Speed cut being considered for Barnmeen after car crashes into house

Joanne Ross

Reporter:

Joanne Ross

Email:

editor@outlooknews.co.uk

A Barnmeen couple whose home was damaged when a car ploughed into the living room are still out of their home.

A car travelling towards Newry crashed through the outer wall of John O’Kane and his fiancée Deirdre McLoughlin’s home in the Glen Mill development outside Rathfriland back in February.

The BMW hit the front door and living room window. Due to the impact, bricks from the wall smashed through the living room window and front door, narrowly avoiding Deirdre and her friend who were inside the house at the time.

The newly-engaged couple are still not able to live in the property due to the structural damage.

A reduction in the speed limit to 40mph is being considered by the Department for Infrastructure which John welcomes.

“We are not able to live in the house yet but we have been down quite a bit and you can hear how fast the vehicles go past.

“We were thinking that there needs to be ramps maybe installed. In my opinion I would like to see barriers that separate the footpath from the roadside. We are very lucky no one was killed.

“It has all been unsettling but there is light at the end of the tunnel,” said John.

While it is not yet known if speed was an overriding factor in this incident, traffic can currently legally drive past the housing area at 60mph.

“We welcome this announcement as we welcome anything that can make the area safer.

“There are not only a lot of houses in the area, but there are footpaths which are popular with young families with prams, people out with dogs and walkers and runners.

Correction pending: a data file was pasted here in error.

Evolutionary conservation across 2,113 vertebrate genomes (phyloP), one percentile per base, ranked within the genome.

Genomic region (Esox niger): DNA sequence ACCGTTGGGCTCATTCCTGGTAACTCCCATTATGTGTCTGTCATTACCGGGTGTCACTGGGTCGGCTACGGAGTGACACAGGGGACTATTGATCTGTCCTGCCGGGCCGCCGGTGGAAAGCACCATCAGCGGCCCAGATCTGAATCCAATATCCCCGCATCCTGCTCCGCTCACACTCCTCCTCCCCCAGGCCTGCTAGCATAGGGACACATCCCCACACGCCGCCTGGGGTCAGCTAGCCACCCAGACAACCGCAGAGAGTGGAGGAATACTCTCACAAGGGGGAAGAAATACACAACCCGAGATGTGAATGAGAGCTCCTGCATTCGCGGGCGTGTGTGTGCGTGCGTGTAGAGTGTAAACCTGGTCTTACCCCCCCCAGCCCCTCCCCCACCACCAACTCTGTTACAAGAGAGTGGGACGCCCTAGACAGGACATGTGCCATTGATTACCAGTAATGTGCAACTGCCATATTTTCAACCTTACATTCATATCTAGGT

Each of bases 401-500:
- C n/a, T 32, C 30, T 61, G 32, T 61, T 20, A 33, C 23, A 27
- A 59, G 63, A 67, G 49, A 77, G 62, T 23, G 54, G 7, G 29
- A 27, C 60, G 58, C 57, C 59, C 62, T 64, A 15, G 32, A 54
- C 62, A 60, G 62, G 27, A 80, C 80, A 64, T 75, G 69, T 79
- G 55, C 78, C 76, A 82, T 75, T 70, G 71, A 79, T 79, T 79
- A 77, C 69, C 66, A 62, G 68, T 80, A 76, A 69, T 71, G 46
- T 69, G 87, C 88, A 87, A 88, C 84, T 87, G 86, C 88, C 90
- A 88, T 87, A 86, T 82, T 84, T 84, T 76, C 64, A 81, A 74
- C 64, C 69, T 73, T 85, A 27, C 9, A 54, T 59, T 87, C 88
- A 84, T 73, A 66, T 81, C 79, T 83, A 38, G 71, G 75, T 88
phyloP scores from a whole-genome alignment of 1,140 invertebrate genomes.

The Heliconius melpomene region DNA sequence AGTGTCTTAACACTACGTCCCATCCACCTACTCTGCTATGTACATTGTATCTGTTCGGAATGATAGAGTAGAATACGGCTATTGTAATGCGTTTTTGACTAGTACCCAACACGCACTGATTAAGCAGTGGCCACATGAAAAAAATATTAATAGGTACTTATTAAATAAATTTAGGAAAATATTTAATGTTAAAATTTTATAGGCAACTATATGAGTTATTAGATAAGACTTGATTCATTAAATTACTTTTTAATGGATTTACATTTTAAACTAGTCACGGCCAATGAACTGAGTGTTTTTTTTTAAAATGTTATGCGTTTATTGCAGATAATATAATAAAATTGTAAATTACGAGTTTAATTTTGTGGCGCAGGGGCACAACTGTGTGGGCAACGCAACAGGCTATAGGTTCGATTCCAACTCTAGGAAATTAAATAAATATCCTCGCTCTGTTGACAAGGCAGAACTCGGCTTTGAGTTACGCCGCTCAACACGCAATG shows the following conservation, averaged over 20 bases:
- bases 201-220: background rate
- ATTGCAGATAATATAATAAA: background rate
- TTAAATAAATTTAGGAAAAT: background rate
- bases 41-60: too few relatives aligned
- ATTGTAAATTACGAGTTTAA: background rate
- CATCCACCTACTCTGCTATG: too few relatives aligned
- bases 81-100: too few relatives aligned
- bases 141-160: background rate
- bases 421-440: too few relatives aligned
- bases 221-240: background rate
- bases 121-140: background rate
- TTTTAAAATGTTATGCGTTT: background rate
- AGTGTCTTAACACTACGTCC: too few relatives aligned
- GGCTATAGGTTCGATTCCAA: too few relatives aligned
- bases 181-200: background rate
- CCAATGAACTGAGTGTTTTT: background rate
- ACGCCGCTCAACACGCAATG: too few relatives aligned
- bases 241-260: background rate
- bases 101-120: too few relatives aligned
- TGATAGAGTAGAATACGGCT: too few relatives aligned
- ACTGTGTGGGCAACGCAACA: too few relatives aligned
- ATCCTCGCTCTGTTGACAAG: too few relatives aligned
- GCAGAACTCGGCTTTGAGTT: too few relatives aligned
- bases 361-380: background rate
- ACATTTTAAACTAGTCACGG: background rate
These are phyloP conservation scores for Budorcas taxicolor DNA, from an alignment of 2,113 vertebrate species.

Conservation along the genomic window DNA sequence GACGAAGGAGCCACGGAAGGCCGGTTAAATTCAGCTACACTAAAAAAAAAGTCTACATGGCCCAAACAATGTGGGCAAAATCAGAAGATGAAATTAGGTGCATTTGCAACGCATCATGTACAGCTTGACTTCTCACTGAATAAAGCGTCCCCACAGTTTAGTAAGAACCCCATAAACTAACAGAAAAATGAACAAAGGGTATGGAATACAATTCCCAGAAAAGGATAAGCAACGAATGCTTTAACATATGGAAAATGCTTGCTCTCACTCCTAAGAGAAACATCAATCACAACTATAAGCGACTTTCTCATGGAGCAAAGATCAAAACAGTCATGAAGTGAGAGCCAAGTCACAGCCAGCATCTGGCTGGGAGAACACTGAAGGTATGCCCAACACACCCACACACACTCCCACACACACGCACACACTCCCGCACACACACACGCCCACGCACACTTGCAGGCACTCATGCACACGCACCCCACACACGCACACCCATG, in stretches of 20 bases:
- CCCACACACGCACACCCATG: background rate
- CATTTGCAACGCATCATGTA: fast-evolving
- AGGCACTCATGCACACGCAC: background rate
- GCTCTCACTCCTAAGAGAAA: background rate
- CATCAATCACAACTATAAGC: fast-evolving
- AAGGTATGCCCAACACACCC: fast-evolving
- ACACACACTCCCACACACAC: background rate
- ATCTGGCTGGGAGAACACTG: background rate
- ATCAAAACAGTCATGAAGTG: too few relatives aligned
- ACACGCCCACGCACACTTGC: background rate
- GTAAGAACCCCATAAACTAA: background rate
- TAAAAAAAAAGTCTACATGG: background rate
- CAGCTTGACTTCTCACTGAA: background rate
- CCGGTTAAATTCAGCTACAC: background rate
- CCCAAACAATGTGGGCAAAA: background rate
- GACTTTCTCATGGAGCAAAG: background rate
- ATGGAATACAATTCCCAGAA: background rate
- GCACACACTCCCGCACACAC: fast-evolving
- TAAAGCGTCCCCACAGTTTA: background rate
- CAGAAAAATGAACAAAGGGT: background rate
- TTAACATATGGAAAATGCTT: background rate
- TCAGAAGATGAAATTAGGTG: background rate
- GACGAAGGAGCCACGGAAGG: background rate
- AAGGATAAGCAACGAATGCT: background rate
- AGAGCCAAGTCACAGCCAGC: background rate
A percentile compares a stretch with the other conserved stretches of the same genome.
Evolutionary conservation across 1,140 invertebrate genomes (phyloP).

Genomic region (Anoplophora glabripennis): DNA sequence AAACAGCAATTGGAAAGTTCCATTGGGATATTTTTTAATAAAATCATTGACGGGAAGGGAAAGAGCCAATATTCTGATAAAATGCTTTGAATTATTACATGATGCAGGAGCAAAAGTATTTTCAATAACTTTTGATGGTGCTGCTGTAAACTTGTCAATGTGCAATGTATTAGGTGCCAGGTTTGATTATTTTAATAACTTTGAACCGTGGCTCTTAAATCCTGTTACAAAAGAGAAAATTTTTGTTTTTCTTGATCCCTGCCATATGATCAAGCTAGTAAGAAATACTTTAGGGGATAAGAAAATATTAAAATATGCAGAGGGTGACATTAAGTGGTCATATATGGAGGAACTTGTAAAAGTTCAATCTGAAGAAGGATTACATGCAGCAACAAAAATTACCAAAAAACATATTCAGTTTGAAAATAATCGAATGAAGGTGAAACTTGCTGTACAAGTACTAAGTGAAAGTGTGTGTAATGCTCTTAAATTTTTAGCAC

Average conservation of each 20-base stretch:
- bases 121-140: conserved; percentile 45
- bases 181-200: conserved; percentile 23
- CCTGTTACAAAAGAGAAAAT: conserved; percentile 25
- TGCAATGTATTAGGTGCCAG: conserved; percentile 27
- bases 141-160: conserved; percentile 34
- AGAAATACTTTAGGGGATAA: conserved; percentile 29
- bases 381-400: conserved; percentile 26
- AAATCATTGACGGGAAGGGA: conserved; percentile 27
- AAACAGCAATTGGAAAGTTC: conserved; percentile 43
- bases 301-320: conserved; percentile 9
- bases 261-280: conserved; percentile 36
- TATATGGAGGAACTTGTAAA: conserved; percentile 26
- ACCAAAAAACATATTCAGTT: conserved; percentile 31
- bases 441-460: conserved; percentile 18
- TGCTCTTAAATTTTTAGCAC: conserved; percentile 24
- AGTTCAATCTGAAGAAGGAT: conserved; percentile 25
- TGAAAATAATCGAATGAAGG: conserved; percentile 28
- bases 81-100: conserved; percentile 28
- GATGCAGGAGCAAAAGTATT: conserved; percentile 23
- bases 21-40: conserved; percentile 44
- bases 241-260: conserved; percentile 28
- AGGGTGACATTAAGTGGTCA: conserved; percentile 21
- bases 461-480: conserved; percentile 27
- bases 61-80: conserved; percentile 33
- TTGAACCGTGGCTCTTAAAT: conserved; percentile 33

“The number of people using this will only increase with the summer evenings. If any of these people had been on the footpath when the car crashed, there would have been deaths,” said John.

At the time of the crash, John wanted to make “everyone aware of the dangers” in the area.

“Obviously there is a very high speed limit on the road at the minute. It is a shame that this had to happen to us for this speed reduction to be considered.

“Although it happened to us, it could have happened to one of our neighbours and it is excellent how the local community are pulling together to get safety measures in place. We all want the same thing – for the area to be as safe as possible.”

Local SDLP Councillor Declan McAteer contacted the DoI’s Network Development Section requesting that officials visit the scene and for urgent help and action following the incident on 7 February.

“I am very pleased with the response I received back which indicated they had carried out an initial assessment and were now considering introducing a 40mph limit in the vicinity of Glen Mill.

“They will carry out consultations with the PSNI in line with NI local speed limits policy. A speed survey will also be carried out over a set period.

“Other consultations including our own council and public notifications will also be carried out. This is the standard mandatory procedure for making a legal change to an existing speed limit which in this case is currently the standard 60mph.

“I am extremely confident the limit will be reduced, but just like the recent speed limit introduction at the Orchard Bar, which I also instigated, it will take some time.

“However, I hope local residents and particularly those fronting onto the main road at Glen Mill will be somewhat assured that their very real fears and concerns are being addressed.

“It is a terrible situation that the young couple whose house the car crashed into, remain out of their home two months after the incident,” said Councillor McAteer.

Commenting on the speed reduction, a Department of Infrastructure spokesman said: “The assessment to consider a reduction in speed limit here is in progress. As a speed survey is required, it will be several weeks before the outcome is available.”

Meanwhile, the PSNI have said that as a result of the one-vehicle collision in the Glen Mill area on 7 February, “a file is being prepared for submission to the Public Prosecution Service (PPS)”.

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